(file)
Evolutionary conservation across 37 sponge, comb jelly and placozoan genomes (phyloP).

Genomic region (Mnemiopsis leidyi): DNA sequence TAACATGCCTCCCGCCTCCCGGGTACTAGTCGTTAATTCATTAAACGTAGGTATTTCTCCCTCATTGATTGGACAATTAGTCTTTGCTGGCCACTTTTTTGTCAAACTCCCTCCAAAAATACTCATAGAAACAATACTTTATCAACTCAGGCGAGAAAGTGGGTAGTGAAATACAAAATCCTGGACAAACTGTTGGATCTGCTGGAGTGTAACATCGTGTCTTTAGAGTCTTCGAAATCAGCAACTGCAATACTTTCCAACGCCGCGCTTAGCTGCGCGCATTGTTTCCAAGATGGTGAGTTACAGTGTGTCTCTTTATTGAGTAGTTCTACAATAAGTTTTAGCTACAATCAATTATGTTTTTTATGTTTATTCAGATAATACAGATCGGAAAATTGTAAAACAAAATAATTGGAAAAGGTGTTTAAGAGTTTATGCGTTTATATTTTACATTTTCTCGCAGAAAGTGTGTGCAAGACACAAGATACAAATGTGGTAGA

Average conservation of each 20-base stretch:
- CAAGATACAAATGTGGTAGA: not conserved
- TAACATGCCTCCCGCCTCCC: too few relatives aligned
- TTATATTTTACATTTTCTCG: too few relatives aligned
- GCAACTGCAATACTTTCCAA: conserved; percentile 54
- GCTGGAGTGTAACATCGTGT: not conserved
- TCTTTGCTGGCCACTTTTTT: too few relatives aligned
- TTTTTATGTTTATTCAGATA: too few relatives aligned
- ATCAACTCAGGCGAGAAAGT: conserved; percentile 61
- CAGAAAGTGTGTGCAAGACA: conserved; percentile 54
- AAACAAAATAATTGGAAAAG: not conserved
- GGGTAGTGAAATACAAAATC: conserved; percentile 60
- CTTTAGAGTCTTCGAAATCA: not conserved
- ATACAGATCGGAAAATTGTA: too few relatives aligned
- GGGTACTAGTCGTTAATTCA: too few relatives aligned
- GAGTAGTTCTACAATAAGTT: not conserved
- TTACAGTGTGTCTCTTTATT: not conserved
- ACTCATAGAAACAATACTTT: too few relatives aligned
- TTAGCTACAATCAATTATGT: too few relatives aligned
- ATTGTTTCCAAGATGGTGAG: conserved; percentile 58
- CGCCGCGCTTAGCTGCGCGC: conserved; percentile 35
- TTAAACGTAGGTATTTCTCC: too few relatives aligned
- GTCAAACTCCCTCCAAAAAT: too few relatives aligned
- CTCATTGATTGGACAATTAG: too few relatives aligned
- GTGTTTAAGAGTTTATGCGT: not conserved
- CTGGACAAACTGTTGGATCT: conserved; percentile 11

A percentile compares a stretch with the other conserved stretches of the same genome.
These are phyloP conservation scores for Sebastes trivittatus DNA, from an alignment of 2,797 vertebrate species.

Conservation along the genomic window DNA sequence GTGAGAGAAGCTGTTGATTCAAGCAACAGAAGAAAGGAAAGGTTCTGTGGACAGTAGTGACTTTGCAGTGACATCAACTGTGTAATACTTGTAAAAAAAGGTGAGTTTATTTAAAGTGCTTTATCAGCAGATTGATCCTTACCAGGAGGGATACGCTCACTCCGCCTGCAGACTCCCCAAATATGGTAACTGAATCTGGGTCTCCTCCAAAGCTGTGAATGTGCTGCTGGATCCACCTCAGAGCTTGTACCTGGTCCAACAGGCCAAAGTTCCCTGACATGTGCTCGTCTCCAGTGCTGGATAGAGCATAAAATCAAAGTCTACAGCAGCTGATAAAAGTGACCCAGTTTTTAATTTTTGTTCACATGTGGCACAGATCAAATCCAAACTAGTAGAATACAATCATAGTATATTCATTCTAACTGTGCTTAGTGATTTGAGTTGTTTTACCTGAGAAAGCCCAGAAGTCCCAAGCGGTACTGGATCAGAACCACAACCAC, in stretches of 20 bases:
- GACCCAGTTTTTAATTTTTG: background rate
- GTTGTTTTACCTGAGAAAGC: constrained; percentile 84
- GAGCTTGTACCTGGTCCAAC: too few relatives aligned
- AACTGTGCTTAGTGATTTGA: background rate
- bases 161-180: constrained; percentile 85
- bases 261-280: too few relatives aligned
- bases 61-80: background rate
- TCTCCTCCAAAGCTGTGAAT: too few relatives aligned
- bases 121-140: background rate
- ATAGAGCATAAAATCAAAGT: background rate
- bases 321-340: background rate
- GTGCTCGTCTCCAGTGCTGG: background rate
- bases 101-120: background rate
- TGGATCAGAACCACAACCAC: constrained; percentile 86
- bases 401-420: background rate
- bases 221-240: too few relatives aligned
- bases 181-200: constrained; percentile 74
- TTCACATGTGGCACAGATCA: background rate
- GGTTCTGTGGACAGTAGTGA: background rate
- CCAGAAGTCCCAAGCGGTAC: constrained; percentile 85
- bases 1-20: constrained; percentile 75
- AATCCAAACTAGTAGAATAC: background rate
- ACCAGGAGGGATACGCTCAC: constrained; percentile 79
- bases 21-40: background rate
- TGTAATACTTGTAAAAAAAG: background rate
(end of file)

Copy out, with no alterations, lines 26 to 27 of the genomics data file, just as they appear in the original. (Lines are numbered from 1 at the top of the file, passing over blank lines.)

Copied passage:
- CTCATTGATTGGACAATTAG: too few relatives aligned
- GTGTTTAAGAGTTTATGCGT: not conserved